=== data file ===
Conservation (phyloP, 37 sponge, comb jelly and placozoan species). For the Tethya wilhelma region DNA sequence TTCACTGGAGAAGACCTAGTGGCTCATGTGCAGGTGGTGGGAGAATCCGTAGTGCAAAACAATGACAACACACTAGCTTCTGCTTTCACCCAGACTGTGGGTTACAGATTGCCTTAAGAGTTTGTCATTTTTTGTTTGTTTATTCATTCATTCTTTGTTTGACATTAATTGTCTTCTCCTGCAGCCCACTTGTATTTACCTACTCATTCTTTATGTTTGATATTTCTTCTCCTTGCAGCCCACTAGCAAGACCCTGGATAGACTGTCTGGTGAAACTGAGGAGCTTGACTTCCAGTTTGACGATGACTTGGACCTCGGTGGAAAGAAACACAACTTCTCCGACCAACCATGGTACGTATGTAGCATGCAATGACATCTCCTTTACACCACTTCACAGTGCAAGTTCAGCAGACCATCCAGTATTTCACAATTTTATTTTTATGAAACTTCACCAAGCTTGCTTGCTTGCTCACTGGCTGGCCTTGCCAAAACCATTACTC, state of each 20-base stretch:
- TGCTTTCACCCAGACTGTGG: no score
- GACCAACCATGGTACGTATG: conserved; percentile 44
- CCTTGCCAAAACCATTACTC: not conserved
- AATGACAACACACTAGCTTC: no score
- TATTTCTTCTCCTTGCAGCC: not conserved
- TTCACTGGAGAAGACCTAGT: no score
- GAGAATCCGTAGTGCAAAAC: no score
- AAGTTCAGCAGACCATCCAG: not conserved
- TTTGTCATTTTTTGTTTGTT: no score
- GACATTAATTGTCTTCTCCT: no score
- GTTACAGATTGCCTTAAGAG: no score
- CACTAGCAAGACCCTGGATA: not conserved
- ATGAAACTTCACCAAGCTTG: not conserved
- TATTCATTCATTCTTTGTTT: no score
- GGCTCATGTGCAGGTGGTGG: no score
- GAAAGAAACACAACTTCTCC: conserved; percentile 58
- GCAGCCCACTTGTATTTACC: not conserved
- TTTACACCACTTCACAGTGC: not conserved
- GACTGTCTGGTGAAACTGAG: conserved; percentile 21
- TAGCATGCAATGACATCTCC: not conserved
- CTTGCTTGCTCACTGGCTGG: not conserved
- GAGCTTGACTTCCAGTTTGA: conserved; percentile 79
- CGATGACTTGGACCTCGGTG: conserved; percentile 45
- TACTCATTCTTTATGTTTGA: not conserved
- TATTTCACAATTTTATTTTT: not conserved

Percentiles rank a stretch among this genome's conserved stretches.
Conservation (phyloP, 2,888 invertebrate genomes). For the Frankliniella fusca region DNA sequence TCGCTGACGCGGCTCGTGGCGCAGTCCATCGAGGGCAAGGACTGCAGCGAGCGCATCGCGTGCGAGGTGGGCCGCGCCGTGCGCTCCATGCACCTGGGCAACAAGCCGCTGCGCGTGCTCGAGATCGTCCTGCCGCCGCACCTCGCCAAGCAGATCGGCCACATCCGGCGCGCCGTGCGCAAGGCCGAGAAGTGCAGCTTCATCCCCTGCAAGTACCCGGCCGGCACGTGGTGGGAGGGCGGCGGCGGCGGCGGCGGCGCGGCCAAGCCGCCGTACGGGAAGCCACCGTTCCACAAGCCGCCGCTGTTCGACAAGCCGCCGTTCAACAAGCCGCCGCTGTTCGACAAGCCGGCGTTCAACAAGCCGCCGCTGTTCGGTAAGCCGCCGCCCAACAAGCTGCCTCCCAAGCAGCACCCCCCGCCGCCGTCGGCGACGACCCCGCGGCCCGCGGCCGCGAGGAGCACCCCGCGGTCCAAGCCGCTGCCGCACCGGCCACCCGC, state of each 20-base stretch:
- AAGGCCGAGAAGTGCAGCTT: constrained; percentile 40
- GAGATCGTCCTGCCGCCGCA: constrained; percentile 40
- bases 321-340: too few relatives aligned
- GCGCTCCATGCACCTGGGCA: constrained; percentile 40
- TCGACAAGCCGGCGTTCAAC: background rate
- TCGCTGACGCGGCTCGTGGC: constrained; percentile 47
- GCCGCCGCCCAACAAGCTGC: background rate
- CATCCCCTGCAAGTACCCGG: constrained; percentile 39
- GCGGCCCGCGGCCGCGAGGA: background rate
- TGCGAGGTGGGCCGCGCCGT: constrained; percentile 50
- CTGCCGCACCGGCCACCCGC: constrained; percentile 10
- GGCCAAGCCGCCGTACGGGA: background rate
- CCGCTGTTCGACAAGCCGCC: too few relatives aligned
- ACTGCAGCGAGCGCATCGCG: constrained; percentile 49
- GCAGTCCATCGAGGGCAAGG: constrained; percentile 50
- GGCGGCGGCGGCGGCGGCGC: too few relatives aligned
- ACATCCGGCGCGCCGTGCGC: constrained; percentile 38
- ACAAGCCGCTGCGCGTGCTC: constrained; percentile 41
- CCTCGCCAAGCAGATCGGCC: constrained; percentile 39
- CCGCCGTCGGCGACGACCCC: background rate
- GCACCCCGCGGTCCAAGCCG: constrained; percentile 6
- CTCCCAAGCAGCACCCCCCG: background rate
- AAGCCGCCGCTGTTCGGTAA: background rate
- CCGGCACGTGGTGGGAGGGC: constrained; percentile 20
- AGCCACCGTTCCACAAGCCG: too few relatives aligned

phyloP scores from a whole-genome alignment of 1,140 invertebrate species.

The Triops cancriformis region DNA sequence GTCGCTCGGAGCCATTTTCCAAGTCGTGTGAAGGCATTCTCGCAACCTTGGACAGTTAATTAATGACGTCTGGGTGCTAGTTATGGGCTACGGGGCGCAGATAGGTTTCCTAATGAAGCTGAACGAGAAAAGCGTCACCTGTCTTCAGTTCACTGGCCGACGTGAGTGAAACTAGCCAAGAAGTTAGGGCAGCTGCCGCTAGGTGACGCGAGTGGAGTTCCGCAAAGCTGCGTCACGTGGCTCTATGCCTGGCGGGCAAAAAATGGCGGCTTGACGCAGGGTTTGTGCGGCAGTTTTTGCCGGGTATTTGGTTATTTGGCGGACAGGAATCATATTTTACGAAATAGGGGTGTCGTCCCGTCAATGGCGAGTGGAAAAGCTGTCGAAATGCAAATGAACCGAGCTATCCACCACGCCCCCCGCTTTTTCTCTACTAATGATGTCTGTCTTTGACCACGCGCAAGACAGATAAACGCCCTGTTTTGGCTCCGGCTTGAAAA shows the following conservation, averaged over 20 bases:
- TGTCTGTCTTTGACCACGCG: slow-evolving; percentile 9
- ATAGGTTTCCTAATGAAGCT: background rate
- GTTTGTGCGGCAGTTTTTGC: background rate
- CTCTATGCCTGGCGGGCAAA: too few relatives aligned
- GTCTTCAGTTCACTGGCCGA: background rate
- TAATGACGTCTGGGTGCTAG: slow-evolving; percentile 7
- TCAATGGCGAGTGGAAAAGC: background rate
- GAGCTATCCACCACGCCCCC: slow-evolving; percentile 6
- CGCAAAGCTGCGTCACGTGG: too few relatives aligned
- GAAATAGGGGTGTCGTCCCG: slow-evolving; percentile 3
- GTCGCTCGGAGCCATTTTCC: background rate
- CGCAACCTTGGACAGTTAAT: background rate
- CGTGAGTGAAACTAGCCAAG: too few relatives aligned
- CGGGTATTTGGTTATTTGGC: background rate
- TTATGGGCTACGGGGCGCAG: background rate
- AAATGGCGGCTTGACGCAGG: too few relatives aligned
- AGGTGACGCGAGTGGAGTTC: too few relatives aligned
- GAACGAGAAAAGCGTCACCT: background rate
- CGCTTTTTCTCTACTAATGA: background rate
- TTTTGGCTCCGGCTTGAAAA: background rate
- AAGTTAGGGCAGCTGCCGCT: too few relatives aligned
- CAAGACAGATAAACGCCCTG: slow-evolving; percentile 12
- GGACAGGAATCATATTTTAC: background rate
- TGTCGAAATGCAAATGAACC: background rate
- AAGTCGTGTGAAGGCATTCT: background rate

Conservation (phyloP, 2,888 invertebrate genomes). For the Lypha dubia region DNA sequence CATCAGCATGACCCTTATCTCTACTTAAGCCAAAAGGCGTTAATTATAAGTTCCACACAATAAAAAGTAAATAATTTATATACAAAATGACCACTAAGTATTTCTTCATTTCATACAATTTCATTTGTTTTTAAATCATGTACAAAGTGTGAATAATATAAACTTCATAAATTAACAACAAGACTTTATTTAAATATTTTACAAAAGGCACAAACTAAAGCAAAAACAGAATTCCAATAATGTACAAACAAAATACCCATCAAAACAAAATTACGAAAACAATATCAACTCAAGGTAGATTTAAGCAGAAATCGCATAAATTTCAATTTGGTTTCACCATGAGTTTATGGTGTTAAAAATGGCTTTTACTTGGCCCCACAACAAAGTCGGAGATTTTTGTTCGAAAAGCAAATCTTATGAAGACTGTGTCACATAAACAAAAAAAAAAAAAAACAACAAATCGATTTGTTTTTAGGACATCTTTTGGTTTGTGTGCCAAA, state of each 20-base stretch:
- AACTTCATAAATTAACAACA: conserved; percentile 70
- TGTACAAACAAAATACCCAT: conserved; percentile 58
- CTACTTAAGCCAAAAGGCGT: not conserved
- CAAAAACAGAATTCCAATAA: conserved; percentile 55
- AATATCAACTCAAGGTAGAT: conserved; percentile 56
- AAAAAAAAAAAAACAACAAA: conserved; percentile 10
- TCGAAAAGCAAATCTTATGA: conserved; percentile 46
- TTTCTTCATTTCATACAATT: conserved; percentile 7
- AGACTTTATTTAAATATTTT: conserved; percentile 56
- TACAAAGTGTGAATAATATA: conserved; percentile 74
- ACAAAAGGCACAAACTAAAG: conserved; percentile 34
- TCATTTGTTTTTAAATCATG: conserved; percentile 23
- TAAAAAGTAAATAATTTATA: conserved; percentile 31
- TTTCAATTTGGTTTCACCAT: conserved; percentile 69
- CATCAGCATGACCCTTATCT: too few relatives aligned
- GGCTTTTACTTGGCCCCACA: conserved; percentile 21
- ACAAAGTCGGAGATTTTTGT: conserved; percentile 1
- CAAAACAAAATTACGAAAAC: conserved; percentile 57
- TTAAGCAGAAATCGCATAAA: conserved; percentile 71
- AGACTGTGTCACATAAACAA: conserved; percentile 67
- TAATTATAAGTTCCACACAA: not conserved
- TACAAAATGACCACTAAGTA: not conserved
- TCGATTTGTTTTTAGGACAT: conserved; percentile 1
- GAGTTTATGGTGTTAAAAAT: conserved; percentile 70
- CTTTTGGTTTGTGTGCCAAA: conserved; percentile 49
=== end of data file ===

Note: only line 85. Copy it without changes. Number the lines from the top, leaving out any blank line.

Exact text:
- CAAAAACAGAATTCCAATAA: conserved; percentile 55